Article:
By Jonathan Ramos
By Juan De Anda
By Mollie McWilliams
By Juan De Anda
By Mollie McWilliams
By Juan De Anda
By Jonathan Curiel
By Alexis Coe
Act a Lady. Act a Lady ought to be a great time. Set in the Midwest in 1927, it's a comedy that considers what happens when small-town menfolk begin impersonating womenfolk at the local playhouse. In the show's Bay Area premiere at NCTC, the actors work admirably, sometimes even successfully, to make dramatic sense of the material — in particular, Glenn Kiser's drag act is worthy of a far better play. But the performers can only do so much with a preachy, bizarrely undeveloped script. (I say "bizarrely" because the play made its debut at Louisville's vaunted Humana Festival and has since been produced elsewhere to some acclaim, so you'd think we'd be dealing with a relatively polished product here.) Playwright Jordan Harrison tries to create a self-serious backstage comedy about Midwestern men who don dresses and learn grand new truths about gender identity. But instead of letting his characters transform gradually as we watch, he simply alternates between backstage and onstage action, never giving us a clear sense of how one informs the other. The result feels like two totally separate plays competing for attention, with the drag scenes providing just enough witty dialogue to make you wonder how the whole thing went so wrong. Through April 26 at New Conservatory Theatre Center, 25 Van Ness (at Oak), S.F. $22-$34; 861-8972 or www.nctcsf.org. (Chris Jensen) Reviewed April 8.
Evil Hamlet. The title suggests that adapter Jim Strope has made some radical shift in William Shakespeare's masterpiece, yet the changes he added — editing down the text and setting it in a drug-and-drink–infested 1960s – do not an intriguing new adaptation make. This shortened version of the Hamlet we all know goes neither far enough in challenging the work, nor deep enough into the heart of the characters to bring something fresh or exciting out of the play. There are some nice choices that are different than most versions, like an Ophelia and Gertrude who give as good as they get and have fabulous outfits to boot. But the choice to have Hamlet come across as if he regularly gets into weekend brawls is at odds with a character so trapped in inaction. What's more, each actor has chosen one note to cling to throughout the play – Hamlet's rage, Ophelia's impatience, Gertrude's indifference – so there is not enough going on onstage to sustain the two-and-a-half-hour show. There is much rich text to mine in Hamlet, but this attempt only tickles the surface of the deeper story it holds. Through April 25 at Stage Werx Theatre, 533 Sutter (at Powell ), S.F. $20; 412-3989 or www.catchynametheatre.org. (Molly Rhodes) Reviewed April 8.
Thom Pain (based on nothing). This play, as its subtitle suggests, is a one-man Beckettlike riff about "nothing," written by the incomparable Will Eno. The script was a finalist for the 2005 Pulitzer Prize, and this production, directed by Marissa Wolf, is solidly one of the best pieces of theater I've ever witnessed. So much so, it leaves me speechless. That said, let me first riff some honest, yet terribly clichéd, adjectives: mind-blowing, confronting, difficult, heady, hilarious. If this sounds like hyperbole, let me then quote from Charles Isherwood's review of the Off-Broadway production from The New York Times: "astonishing ... audacious ... grabs us by the throat ... a small masterpiece." So really, what is this show about nothing really about? A young man (the thrilling Jonathan Bock) stands alone on a blank stage. He delivers, in a measured and controlled Rod Serling–esque tone, a stream-of-consciousness monologue about the horror and beauty of being alive. It's menacingly funny. Bock makes serious eye contact with the audience, breaking down the fourth wall and asking questions. Don't worry, you don't have to answer — they're rhetorical, aren't they? The guy seated to my right captured it best: "This show has all the emotion in that moment before a first kiss ... or a fist fight." It's brilliant. Through April 19 at the Cutting Ball Theater at the Exit, 277 Taylor (at Ellis), S.F. $15-$30; 800-838-3006 or www.cuttingball.com. (Nathaniel Eaton) Reviewed March 25.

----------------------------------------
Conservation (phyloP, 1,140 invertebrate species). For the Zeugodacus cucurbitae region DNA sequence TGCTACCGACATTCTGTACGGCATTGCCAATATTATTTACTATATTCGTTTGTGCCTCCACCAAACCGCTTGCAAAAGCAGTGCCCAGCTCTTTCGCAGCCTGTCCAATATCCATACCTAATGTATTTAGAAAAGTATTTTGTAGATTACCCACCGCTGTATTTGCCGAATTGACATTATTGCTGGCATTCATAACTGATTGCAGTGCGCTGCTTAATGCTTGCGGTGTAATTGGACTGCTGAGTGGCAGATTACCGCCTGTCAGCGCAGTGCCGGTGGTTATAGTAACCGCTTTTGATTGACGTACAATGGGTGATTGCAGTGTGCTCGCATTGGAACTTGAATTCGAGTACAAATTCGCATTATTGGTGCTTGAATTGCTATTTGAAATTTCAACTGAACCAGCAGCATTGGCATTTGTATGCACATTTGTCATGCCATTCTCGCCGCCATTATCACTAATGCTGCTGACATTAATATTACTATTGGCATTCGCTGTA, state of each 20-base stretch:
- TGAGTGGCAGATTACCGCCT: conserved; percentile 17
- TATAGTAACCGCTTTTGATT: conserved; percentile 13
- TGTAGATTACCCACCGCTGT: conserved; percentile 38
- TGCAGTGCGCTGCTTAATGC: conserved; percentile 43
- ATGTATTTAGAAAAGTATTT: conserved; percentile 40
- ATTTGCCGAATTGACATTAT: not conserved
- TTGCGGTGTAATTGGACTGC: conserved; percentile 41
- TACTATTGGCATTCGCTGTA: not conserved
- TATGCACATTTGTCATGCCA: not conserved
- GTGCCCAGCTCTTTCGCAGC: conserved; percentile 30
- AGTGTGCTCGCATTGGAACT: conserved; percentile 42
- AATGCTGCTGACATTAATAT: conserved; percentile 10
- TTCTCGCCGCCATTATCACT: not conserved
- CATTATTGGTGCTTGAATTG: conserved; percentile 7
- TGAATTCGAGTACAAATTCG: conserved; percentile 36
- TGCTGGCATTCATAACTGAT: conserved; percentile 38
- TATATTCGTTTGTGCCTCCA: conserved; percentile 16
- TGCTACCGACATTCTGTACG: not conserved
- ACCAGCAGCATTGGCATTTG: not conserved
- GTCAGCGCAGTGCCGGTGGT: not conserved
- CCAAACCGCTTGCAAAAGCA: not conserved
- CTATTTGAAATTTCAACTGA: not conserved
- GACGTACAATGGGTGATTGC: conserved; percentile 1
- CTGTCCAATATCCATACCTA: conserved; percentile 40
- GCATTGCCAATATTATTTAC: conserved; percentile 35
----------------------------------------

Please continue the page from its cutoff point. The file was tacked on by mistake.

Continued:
Act a Lady: Gender bending in a small, Prohibition-era town. Wednesdays-Sundays. Continues through April 26. New Conservatory Theatre Center, 25 Van Ness (at Market), 861-8972, www.nctcsf.org.
American Hwangap: Lloyd Suh's drama about a Korean immigrant reuniting with his family. Thursdays-Sundays. Continues through May 3. Magic Theatre, Fort Mason, Bldg. D, Marina & Buchanan, 441-8822, www.magictheatre.org.
An Intimate Evening with Del Shores: The playwright shares his tales. Fri., April 17, 8 p.m. Theatre Rhinoceros, 2926 16th St. (at South Van Ness), 861-5079, www.therhino.org.
Audacious Artefacts: Parisian Grand Guignol: Original Grand Guignol. Through May 2, $15-$30. The Hypnodrome, 575 10th St. (at Bryant), 377-4202, www.thrillpeddlers.com.
Baptized to the Bone: A comedy by Dave Johnson about a theater producer scrambling for money. Thursdays-Sundays. Continues through May 3. New Conservatory Theatre Center, 25 Van Ness (at Market), 861-8972, www.nctcsf.org.
BATS: Sunday Players: Each week Bay Area Theatresports players pit their improv work against all comers as the audience votes them off one by one until the winner stands alone on the stage. Sundays, 7 p.m., $5-$8, www.improv.org. Bayfront Theater, 16 Marina (at Laguna), 474-6776, www.improv.org/shows/bayfront.htm.